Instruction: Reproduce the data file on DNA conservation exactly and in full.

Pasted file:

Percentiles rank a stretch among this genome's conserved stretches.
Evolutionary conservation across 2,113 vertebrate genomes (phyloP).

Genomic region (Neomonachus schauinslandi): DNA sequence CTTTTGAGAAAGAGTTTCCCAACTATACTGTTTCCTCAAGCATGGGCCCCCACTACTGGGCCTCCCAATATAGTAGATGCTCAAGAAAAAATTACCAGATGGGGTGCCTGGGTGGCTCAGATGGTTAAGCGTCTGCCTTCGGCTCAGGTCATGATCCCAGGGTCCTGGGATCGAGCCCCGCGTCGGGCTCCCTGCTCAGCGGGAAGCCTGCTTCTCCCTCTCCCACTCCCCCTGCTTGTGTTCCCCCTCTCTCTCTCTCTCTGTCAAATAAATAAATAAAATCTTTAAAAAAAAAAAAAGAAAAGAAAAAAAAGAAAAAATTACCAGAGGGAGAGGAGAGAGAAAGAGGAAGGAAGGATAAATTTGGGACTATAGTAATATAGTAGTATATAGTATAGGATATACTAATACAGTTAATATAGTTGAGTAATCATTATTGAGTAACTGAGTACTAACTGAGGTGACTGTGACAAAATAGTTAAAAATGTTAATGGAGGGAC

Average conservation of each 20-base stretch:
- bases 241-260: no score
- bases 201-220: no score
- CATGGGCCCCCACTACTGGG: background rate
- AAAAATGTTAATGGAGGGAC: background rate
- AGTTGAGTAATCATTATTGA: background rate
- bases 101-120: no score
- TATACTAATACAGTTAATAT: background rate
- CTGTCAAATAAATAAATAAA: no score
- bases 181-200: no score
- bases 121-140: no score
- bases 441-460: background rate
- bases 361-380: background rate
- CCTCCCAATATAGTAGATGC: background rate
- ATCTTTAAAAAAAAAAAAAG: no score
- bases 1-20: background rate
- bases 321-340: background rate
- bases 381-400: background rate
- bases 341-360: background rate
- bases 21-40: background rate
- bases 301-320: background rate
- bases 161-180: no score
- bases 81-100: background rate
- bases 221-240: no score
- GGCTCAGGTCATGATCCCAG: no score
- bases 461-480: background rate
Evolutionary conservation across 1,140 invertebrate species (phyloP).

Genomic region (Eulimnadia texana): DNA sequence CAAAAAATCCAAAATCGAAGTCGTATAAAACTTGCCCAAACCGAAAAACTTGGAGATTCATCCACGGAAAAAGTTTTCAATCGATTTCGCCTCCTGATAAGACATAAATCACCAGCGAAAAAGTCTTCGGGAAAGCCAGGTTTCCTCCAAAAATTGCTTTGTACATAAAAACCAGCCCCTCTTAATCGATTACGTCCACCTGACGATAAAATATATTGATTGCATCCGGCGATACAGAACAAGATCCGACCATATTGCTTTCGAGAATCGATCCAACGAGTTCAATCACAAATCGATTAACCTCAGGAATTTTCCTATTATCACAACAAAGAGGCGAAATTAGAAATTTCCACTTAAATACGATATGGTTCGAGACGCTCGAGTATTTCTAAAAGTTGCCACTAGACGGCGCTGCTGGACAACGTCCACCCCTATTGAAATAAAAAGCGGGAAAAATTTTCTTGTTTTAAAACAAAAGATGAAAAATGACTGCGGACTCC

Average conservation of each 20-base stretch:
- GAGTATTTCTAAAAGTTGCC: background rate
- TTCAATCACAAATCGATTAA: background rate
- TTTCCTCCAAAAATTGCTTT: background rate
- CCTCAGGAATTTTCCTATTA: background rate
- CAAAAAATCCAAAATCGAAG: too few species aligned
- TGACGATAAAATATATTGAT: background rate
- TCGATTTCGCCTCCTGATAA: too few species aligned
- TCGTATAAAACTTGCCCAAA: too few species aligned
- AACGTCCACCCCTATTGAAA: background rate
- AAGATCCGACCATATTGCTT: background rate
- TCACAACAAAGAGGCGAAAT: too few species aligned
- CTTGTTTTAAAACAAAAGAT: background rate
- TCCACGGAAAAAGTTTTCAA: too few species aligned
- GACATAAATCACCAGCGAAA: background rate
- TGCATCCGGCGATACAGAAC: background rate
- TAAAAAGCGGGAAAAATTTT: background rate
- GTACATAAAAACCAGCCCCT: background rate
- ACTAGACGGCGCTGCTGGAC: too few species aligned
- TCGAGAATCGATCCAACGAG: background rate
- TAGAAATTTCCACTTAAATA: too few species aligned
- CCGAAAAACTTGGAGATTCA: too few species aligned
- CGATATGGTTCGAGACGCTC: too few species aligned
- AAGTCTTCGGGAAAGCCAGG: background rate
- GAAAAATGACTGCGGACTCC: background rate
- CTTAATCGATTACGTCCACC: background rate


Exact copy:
Percentiles rank a stretch among this genome's conserved stretches.
Evolutionary conservation across 2,113 vertebrate genomes (phyloP).

Genomic region (Neomonachus schauinslandi): DNA sequence CTTTTGAGAAAGAGTTTCCCAACTATACTGTTTCCTCAAGCATGGGCCCCCACTACTGGGCCTCCCAATATAGTAGATGCTCAAGAAAAAATTACCAGATGGGGTGCCTGGGTGGCTCAGATGGTTAAGCGTCTGCCTTCGGCTCAGGTCATGATCCCAGGGTCCTGGGATCGAGCCCCGCGTCGGGCTCCCTGCTCAGCGGGAAGCCTGCTTCTCCCTCTCCCACTCCCCCTGCTTGTGTTCCCCCTCTCTCTCTCTCTCTGTCAAATAAATAAATAAAATCTTTAAAAAAAAAAAAAGAAAAGAAAAAAAAGAAAAAATTACCAGAGGGAGAGGAGAGAGAAAGAGGAAGGAAGGATAAATTTGGGACTATAGTAATATAGTAGTATATAGTATAGGATATACTAATACAGTTAATATAGTTGAGTAATCATTATTGAGTAACTGAGTACTAACTGAGGTGACTGTGACAAAATAGTTAAAAATGTTAATGGAGGGAC

Average conservation of each 20-base stretch:
- bases 241-260: no score
- bases 201-220: no score
- CATGGGCCCCCACTACTGGG: background rate
- AAAAATGTTAATGGAGGGAC: background rate
- AGTTGAGTAATCATTATTGA: background rate
- bases 101-120: no score
- TATACTAATACAGTTAATAT: background rate
- CTGTCAAATAAATAAATAAA: no score
- bases 181-200: no score
- bases 121-140: no score
- bases 441-460: background rate
- bases 361-380: background rate
- CCTCCCAATATAGTAGATGC: background rate
- ATCTTTAAAAAAAAAAAAAG: no score
- bases 1-20: background rate
- bases 321-340: background rate
- bases 381-400: background rate
- bases 341-360: background rate
- bases 21-40: background rate
- bases 301-320: background rate
- bases 161-180: no score
- bases 81-100: background rate
- bases 221-240: no score
- GGCTCAGGTCATGATCCCAG: no score
- bases 461-480: background rate
Evolutionary conservation across 1,140 invertebrate species (phyloP).

Genomic region (Eulimnadia texana): DNA sequence CAAAAAATCCAAAATCGAAGTCGTATAAAACTTGCCCAAACCGAAAAACTTGGAGATTCATCCACGGAAAAAGTTTTCAATCGATTTCGCCTCCTGATAAGACATAAATCACCAGCGAAAAAGTCTTCGGGAAAGCCAGGTTTCCTCCAAAAATTGCTTTGTACATAAAAACCAGCCCCTCTTAATCGATTACGTCCACCTGACGATAAAATATATTGATTGCATCCGGCGATACAGAACAAGATCCGACCATATTGCTTTCGAGAATCGATCCAACGAGTTCAATCACAAATCGATTAACCTCAGGAATTTTCCTATTATCACAACAAAGAGGCGAAATTAGAAATTTCCACTTAAATACGATATGGTTCGAGACGCTCGAGTATTTCTAAAAGTTGCCACTAGACGGCGCTGCTGGACAACGTCCACCCCTATTGAAATAAAAAGCGGGAAAAATTTTCTTGTTTTAAAACAAAAGATGAAAAATGACTGCGGACTCC

Average conservation of each 20-base stretch:
- GAGTATTTCTAAAAGTTGCC: background rate
- TTCAATCACAAATCGATTAA: background rate
- TTTCCTCCAAAAATTGCTTT: background rate
- CCTCAGGAATTTTCCTATTA: background rate
- CAAAAAATCCAAAATCGAAG: too few species aligned
- TGACGATAAAATATATTGAT: background rate
- TCGATTTCGCCTCCTGATAA: too few species aligned
- TCGTATAAAACTTGCCCAAA: too few species aligned
- AACGTCCACCCCTATTGAAA: background rate
- AAGATCCGACCATATTGCTT: background rate
- TCACAACAAAGAGGCGAAAT: too few species aligned
- CTTGTTTTAAAACAAAAGAT: background rate
- TCCACGGAAAAAGTTTTCAA: too few species aligned
- GACATAAATCACCAGCGAAA: background rate
- TGCATCCGGCGATACAGAAC: background rate
- TAAAAAGCGGGAAAAATTTT: background rate
- GTACATAAAAACCAGCCCCT: background rate
- ACTAGACGGCGCTGCTGGAC: too few species aligned
- TCGAGAATCGATCCAACGAG: background rate
- TAGAAATTTCCACTTAAATA: too few species aligned
- CCGAAAAACTTGGAGATTCA: too few species aligned
- CGATATGGTTCGAGACGCTC: too few species aligned
- AAGTCTTCGGGAAAGCCAGG: background rate
- GAAAAATGACTGCGGACTCC: background rate
- CTTAATCGATTACGTCCACC: background rate